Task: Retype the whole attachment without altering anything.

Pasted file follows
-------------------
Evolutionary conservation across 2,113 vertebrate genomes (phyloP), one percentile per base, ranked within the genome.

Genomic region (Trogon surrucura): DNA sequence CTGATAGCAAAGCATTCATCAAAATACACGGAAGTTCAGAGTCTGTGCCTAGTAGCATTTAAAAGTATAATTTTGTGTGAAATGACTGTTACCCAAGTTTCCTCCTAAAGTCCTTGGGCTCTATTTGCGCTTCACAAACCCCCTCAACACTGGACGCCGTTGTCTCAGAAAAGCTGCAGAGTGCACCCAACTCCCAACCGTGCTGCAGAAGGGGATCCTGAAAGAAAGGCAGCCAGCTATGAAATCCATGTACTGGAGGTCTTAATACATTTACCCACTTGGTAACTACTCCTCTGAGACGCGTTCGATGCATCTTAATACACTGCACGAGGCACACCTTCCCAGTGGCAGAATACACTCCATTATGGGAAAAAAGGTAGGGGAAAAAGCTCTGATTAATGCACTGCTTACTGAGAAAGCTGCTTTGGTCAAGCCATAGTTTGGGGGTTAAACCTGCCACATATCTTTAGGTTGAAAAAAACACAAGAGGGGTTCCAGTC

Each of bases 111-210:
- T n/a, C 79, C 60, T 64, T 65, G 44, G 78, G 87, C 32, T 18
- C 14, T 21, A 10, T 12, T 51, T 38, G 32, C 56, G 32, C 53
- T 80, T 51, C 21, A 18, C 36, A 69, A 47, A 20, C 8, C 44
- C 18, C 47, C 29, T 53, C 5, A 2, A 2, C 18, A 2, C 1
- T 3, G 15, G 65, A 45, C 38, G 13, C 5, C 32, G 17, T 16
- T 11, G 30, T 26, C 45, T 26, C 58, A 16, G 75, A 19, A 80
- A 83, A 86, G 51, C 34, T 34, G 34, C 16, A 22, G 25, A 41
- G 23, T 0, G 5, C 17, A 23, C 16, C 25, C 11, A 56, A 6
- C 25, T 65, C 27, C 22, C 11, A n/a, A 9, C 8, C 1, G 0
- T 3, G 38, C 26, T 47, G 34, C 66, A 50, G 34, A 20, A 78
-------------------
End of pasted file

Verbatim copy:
Evolutionary conservation across 2,113 vertebrate genomes (phyloP), one percentile per base, ranked within the genome.

Genomic region (Trogon surrucura): DNA sequence CTGATAGCAAAGCATTCATCAAAATACACGGAAGTTCAGAGTCTGTGCCTAGTAGCATTTAAAAGTATAATTTTGTGTGAAATGACTGTTACCCAAGTTTCCTCCTAAAGTCCTTGGGCTCTATTTGCGCTTCACAAACCCCCTCAACACTGGACGCCGTTGTCTCAGAAAAGCTGCAGAGTGCACCCAACTCCCAACCGTGCTGCAGAAGGGGATCCTGAAAGAAAGGCAGCCAGCTATGAAATCCATGTACTGGAGGTCTTAATACATTTACCCACTTGGTAACTACTCCTCTGAGACGCGTTCGATGCATCTTAATACACTGCACGAGGCACACCTTCCCAGTGGCAGAATACACTCCATTATGGGAAAAAAGGTAGGGGAAAAAGCTCTGATTAATGCACTGCTTACTGAGAAAGCTGCTTTGGTCAAGCCATAGTTTGGGGGTTAAACCTGCCACATATCTTTAGGTTGAAAAAAACACAAGAGGGGTTCCAGTC

Each of bases 111-210:
- T n/a, C 79, C 60, T 64, T 65, G 44, G 78, G 87, C 32, T 18
- C 14, T 21, A 10, T 12, T 51, T 38, G 32, C 56, G 32, C 53
- T 80, T 51, C 21, A 18, C 36, A 69, A 47, A 20, C 8, C 44
- C 18, C 47, C 29, T 53, C 5, A 2, A 2, C 18, A 2, C 1
- T 3, G 15, G 65, A 45, C 38, G 13, C 5, C 32, G 17, T 16
- T 11, G 30, T 26, C 45, T 26, C 58, A 16, G 75, A 19, A 80
- A 83, A 86, G 51, C 34, T 34, G 34, C 16, A 22, G 25, A 41
- G 23, T 0, G 5, C 17, A 23, C 16, C 25, C 11, A 56, A 6
- C 25, T 65, C 27, C 22, C 11, A n/a, A 9, C 8, C 1, G 0
- T 3, G 38, C 26, T 47, G 34, C 66, A 50, G 34, A 20, A 78